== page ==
A traditional neighborhood development, or TND, combines many community elements with the overriding characteristics of variety, convenience and ambiance.
Instead of relying on only one or two main styles of homes, a TND encourages a variety of architecture and sizes, enabling people in a wide range of ages and income levels to be part of the community.
By having both residential and commercial spaces, residents have the convenience of visiting nearby restaurants, shops, and other businesses within their own neighborhood.
Carefully designed public spaces, as well as adherence to community guidelines for homes creates a warm, welcoming feeling for all to enjoy.
There are 13 widely accepted characteristics for a TND; Walnut Grove is designed with these in mind:
1. The neighborhood has a discernible center; it is often a green space open to the public or a memorable street corner.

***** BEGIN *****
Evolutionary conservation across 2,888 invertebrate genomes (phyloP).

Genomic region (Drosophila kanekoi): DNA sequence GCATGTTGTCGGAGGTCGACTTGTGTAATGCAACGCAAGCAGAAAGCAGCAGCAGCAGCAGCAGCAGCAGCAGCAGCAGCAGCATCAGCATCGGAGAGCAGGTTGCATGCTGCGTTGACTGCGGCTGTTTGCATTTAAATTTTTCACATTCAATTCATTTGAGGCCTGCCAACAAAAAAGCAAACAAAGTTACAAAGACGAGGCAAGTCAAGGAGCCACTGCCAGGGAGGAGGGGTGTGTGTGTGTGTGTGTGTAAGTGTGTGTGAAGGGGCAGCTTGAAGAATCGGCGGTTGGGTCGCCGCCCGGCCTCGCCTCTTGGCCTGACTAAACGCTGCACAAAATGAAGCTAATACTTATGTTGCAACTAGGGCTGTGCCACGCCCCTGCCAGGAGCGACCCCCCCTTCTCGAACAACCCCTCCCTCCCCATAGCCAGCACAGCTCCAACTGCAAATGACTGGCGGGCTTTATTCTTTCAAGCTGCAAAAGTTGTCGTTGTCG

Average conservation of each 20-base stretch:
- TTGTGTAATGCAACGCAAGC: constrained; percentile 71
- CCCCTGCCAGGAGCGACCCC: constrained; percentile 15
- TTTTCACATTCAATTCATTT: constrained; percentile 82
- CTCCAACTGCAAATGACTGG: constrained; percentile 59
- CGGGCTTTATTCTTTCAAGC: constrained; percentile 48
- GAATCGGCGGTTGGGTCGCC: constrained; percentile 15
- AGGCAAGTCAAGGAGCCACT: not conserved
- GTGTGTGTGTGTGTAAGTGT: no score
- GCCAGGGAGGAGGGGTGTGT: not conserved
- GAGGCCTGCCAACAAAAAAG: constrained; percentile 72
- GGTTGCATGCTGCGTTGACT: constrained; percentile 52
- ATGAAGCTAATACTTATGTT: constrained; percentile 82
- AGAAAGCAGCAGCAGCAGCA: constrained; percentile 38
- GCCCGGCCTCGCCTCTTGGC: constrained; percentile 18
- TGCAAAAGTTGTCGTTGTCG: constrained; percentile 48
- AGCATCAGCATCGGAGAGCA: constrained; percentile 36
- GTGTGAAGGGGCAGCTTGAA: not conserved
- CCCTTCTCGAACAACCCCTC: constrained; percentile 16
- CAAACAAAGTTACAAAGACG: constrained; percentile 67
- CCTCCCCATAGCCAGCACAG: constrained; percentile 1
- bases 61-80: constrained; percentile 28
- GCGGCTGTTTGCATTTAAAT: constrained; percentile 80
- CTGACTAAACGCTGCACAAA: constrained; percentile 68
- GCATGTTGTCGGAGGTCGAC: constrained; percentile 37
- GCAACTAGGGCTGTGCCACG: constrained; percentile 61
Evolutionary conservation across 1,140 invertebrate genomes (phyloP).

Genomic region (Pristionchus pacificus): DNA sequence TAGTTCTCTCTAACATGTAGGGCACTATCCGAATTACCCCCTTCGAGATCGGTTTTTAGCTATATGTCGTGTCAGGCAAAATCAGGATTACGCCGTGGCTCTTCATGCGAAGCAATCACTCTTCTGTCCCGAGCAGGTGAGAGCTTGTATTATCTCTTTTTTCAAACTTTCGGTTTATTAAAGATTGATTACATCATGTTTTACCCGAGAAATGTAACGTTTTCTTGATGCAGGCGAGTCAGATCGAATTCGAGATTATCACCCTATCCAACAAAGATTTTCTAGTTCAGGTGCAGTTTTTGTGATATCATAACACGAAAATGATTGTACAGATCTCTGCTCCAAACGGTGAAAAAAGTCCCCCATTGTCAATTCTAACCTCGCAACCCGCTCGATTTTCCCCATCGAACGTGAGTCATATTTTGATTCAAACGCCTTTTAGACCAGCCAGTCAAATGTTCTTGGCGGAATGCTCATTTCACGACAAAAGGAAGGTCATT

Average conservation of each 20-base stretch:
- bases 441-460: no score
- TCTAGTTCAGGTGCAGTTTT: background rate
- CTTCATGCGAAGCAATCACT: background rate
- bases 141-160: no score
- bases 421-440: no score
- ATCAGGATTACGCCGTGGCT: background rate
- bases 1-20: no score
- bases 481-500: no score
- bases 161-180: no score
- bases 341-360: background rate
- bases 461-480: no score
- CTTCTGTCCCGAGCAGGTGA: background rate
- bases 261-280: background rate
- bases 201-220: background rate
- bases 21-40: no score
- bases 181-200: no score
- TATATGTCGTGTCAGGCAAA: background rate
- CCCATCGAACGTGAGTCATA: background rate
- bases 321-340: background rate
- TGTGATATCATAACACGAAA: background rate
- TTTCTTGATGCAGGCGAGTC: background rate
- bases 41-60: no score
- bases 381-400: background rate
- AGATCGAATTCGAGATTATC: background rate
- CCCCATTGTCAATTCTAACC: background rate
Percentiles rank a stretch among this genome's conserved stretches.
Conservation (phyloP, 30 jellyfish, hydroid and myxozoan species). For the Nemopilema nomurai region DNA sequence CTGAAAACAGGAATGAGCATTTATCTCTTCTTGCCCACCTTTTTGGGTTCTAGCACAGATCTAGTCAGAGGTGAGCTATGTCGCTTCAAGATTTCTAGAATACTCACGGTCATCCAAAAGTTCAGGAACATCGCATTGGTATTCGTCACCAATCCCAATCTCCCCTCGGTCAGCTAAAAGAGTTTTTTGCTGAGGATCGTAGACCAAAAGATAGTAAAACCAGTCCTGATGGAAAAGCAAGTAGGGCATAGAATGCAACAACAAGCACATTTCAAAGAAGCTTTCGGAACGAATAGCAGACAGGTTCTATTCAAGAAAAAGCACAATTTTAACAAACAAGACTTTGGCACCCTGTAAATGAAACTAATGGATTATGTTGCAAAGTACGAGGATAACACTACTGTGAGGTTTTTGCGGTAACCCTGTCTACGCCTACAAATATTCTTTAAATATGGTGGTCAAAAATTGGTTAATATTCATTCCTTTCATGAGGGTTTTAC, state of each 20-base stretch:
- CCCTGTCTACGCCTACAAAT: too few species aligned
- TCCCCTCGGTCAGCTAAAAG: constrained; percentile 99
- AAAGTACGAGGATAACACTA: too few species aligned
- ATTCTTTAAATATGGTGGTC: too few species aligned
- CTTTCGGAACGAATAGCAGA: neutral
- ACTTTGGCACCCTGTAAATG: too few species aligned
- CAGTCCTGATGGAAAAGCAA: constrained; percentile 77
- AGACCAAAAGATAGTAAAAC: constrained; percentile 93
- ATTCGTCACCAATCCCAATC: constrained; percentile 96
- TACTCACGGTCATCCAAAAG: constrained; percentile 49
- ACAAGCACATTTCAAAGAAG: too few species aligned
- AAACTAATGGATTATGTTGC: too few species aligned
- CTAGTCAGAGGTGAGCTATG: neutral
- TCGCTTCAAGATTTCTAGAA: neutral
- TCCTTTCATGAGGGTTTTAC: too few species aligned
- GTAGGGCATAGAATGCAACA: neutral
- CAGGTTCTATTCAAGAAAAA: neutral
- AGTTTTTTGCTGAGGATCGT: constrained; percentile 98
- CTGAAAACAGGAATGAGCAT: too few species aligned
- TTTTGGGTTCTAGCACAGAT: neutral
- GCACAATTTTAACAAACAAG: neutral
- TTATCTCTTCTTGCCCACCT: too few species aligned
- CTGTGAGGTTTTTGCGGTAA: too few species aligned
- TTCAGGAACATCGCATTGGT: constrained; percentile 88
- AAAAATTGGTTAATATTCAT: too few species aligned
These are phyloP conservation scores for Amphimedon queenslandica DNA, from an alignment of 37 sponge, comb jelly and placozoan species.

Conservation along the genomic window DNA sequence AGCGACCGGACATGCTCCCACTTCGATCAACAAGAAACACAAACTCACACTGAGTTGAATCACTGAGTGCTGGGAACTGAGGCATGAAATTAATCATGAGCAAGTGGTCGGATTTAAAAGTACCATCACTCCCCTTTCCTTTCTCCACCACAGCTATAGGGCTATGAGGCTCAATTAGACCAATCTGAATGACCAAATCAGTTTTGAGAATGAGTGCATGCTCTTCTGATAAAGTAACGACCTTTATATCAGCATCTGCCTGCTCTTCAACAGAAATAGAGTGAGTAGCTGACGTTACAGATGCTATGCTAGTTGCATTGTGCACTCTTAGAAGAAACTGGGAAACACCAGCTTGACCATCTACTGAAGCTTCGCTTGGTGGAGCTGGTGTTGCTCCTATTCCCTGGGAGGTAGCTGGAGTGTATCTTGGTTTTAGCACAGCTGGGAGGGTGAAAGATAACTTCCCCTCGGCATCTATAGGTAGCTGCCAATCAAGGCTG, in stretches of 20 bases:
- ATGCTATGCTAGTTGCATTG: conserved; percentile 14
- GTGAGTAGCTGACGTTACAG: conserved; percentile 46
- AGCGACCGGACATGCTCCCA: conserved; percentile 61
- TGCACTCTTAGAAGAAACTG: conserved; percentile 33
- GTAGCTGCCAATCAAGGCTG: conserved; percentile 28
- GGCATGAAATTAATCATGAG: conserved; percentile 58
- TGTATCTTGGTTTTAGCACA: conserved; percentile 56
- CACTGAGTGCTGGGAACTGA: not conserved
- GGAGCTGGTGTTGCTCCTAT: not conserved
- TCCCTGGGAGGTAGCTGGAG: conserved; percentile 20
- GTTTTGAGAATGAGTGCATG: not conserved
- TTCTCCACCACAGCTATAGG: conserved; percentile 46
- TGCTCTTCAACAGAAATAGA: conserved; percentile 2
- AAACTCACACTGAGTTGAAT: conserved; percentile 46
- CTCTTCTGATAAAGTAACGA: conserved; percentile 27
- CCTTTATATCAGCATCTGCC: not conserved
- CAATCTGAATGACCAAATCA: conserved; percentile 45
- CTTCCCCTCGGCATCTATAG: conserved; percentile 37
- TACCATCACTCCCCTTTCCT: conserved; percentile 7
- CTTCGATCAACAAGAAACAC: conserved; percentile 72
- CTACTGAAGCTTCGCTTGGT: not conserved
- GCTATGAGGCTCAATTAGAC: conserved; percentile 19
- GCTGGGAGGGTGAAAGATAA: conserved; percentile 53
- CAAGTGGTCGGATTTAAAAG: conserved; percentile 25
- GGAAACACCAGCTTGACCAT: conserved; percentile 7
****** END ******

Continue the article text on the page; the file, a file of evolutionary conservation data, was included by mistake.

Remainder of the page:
2. Most of the homes are within a five-minute walk from the center.
3. There are a variety of home styles included, ideal for younger and older, singles and families, and those of both modest and generous means.
4. At the edge of the neighborhood, shops and offices are found to supply the weekly needs of the household.
5. A small building is permitted within the backyard of each home. It may be used as a separate living, or rental space.
6. If possible, an elementary school is close enough so that most children can walk from their home.
7. Small playgrounds are accessible to the homes.
8. Streets within the neighborhood form a connected network.
9. Streets are relatively narrow, designed to slow traffic and encourage walking and bicycling.
10. Buildings in the neighborhood center are placed close to the street, creating a well-defined outdoor room.
11. Parking lots and garage doors rarely front the street. Parking is relegated to the rear of buildings, usually accessed by alleys.
At Walnut Grove we are dedicated to creating a public realm that supports a warm, inviting and beautiful community. Our development codes assist in this endeavor by governing the exterior look and feel of the structures as well as the public realm within Walnut Grove.